Nicole Navinsky: SWE connection leads to Texas Instruments
Nicole Navinsky considered becoming a medical doctor. Her mother suggested she look into engineering. Fortunately, she found a college program at Southern Methodist University (SMU, Dallas, TX) that combined pre-med with engineering, and soon decided engineering was where she belonged.
She encourages students to consider a career in engineering. �A lot of people think you have to have an unattainable level of intelligence to be an engineer, but it�s really about hard work,� says Navinsky. �You don�t have to be the smartest person in your class to succeed. You just need to work hard and discover what you�re passionate about.�
Navinsky set her sights on an internship at Texas Instruments. She networked through her SWE section and did her own online research. She made a connection with Texas Instruments and, after three telephone interviews, landed an internship in summer 2012.
�I was nervous about having to answer technical questions, but the interview was more about how you approach a problem, not the solution,� she says. �I appreciated that TI wanted to make sure I was a good fit for the team and they were a good fit for me.�
During her internship she was a product engineer. She performed yield trend analysis on TI products and devised solutions to improve the yield and save money.
Navinsky graduated from SMU in 2013 with an MSEE. �Getting a masters gave me a deeper understanding of electrical engineering. It also allowed me to have one more internship before searching for a fulltime position.� She received the SWE Outstanding Collegiate Member award in 2013 for her contributions to SWE, the engineering community and her alma mater.
Although Navinsky enjoyed her internship, she wanted to capitalize on her strong social skills. She asked the intern program manager about moving into an applications engineer role that would combine her technical background with customer-facing opportunities. Several weeks later, she received an offer to join the digital light processing front projection group. The technology Navinsky works with is cutting edge and has a number of interesting applications.
Most of her customers are in Taiwan and Japan. Navinsky is also involved in the development of application software and helps customers integrate software and hardware into their products. She has traveled to Asia to participate in quarterly tech reviews.
�The international travel has been exciting for me, especially as a new college grad. You find that different customers have different challenges, and part of my role is helping them work through those.�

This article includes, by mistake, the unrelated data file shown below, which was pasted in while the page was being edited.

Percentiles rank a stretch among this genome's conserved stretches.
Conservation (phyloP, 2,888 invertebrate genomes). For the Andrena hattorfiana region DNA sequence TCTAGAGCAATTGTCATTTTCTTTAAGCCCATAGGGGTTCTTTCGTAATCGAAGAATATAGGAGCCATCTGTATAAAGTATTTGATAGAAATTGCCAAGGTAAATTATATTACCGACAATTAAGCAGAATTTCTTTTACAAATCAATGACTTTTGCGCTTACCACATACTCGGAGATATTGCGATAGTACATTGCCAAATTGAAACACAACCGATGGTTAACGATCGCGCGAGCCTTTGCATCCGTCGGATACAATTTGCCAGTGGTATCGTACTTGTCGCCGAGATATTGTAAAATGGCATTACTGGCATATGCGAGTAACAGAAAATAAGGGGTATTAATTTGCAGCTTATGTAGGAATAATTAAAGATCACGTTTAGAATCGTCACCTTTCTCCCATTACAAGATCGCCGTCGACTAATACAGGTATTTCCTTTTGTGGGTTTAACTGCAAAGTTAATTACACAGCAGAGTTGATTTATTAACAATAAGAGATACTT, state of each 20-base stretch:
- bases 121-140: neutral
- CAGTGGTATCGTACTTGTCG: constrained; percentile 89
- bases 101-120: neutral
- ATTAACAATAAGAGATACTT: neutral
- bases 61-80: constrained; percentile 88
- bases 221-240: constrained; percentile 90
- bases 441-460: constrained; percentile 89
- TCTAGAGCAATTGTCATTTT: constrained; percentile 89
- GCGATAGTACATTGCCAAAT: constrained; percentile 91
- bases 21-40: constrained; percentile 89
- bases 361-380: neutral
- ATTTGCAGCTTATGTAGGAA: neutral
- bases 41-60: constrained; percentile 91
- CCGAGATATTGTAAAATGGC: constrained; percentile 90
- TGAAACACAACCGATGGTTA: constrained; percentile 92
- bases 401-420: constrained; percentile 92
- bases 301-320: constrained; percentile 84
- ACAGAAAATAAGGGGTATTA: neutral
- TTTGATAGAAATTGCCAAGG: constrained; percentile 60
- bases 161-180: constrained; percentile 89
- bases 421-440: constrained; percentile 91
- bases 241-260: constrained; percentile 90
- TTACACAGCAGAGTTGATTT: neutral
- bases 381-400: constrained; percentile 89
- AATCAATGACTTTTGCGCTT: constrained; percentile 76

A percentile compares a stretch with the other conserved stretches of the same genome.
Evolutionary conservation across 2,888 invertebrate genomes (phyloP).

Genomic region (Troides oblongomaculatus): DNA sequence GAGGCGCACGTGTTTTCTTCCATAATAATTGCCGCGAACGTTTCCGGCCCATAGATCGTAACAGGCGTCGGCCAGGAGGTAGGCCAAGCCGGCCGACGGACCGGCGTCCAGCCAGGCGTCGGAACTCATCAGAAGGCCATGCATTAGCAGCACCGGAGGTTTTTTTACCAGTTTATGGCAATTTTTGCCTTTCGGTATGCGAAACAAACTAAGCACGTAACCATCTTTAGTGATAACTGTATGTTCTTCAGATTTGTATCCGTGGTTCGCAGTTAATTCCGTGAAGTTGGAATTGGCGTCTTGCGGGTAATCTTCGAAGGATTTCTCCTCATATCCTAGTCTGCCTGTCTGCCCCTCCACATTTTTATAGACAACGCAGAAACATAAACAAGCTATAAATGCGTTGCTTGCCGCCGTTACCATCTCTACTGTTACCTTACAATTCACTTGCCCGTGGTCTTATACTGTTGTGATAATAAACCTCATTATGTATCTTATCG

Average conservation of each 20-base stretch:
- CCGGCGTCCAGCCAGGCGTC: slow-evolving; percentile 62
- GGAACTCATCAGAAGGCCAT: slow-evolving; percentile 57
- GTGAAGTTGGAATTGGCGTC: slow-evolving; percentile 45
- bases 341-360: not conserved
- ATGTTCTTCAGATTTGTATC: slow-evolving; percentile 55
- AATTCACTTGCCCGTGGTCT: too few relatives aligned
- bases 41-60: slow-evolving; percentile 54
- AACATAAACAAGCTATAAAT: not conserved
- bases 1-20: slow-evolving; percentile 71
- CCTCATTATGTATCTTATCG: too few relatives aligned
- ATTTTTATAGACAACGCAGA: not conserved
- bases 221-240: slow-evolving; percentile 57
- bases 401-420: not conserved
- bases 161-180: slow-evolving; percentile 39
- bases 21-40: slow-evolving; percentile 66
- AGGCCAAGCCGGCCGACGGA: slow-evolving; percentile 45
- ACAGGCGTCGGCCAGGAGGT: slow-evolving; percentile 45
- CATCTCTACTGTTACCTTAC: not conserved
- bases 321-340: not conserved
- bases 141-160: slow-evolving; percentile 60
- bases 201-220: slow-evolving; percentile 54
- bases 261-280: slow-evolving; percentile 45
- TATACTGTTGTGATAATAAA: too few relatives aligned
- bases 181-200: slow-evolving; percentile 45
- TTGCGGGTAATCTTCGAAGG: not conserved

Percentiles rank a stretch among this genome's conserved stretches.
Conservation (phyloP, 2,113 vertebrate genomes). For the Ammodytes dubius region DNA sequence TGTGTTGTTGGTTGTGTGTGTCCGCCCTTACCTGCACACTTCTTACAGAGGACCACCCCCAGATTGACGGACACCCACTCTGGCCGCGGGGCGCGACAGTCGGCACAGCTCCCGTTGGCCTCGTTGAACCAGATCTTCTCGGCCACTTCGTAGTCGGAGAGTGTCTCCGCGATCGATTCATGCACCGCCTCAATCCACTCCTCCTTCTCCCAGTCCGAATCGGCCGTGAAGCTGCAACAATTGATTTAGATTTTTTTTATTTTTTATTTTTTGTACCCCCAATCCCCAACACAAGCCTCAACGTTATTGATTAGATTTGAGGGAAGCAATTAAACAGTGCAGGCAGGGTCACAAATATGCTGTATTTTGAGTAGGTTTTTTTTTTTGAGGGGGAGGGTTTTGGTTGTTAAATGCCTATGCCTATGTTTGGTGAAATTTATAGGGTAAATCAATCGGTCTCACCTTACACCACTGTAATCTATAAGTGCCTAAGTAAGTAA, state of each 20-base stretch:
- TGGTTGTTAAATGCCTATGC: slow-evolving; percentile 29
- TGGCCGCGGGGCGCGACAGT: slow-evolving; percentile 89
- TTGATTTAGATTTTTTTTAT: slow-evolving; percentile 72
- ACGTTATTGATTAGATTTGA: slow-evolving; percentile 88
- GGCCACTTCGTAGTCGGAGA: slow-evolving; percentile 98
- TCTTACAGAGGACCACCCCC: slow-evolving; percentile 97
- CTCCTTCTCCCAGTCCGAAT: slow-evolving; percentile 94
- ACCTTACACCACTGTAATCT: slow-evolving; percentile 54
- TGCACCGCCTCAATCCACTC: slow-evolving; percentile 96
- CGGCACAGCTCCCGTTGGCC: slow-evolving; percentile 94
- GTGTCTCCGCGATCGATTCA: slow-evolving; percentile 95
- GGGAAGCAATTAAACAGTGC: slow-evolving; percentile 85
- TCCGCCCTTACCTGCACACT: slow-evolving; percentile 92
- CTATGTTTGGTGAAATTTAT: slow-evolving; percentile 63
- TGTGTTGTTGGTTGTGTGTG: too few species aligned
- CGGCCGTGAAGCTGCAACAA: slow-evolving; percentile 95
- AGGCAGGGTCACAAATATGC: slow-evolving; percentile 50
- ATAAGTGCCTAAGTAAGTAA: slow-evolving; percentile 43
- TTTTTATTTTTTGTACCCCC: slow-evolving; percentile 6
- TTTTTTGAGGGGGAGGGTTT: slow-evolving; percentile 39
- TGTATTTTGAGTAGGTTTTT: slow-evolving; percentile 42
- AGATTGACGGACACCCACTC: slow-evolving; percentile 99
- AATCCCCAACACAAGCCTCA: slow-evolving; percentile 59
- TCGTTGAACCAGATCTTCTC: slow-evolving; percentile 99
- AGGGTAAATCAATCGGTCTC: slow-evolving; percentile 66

Navinsky points out that professional organizations are a good route to internships. �Membership opens a lot of doors and provides great leadership experience. Companies are always interested in that.�
L-3�s Rosa Rivera edges out the competition for an internship
Engineering was not on Rosa Rivera�s radar when she first enrolled at California State University (Long Beach). She liked the science-based courses she took in high school, especially math and physics. But the illness of a family member meant that she spent a lot of time in hospitals, which led her to consider a career in nursing. She worked as a hospital volunteer for a year.
After two years in college, she began to look at other areas of study and discovered electrical engineering. �I was fascinated by how electronics functioned, how they were wired, powered and controlled,� she says. �The power courses at college were the most interesting.�
When it came time for an internship, Rivera found herself facing stiff competition. Out of 1,000 applicants, she was one of six finalists chosen for a summer internship with L-3 in Torrance, CA.
Her first assignment, in 2012, was with L-3�s Electron Technologies, Inc, on the supplier quality and development engineering team. Electron Technologies develops complex systems and components for satellites. Rivera was a fulltime intern in the quality organization.
Rivera worked alongside component engineers. She created a master parts list and implemented a database for the management of parts obsolescence.
At the end of the summer, all the interns briefed the senior management team on the result of their work. An HR manager was so impressed that Rivera was referred to L-3�s Power Paragon, which makes advanced power systems for naval vessels and ships, for an interview. She landed an associate power design engineering internship. From October 2012 through January 2018 she worked twenty-plus hours a week and carried a full course load.
She worked directly with a project engineer on procedural updates, documentation and drawing modifications, then joined the failure review board (FRB). �As a member of the FRB, I had broader insight and the opportunity to work directly with technicians to identify the root cause of failures,� says Rivera. �During the later parts of my internship, I used what I learned to identify component replacement parts for through-hole to surface-mount board redesigns.�
Rivera is glad she began her fulltime career with the same company where she interned. �Being an intern allowed me to become familiar with the company�s culture, engineering processes, and people. It also let me demonstrate to my managers how I could contribute.� She started at Power Paragon as a power design engineer shortly after receiving her BSEE with a concentration in power electronics from Cal State in December 2013.
�At Power Paragon we have a chance to see cutting-edge technology first hand. We serve a unique market niche. There aren�t many companies in the world that do what we do.
�If you participate in a setting where you hope to work after graduation, you get a better perspective on the field,� Rivera says. �Internships allow you to learn from professionals who can help you apply your educational background to real-life applications.�
Melissa McPartland: to Germany as a BMW co-op
Melissa McPartland took advantage of the robust co-op program at Clemson University (Clemson, SC) when she was a mechanical engineering student. Students work with campus advisors on resume building, interviewing and finding the right employer. They can also suggest that the school invite specific employers to visit the campus.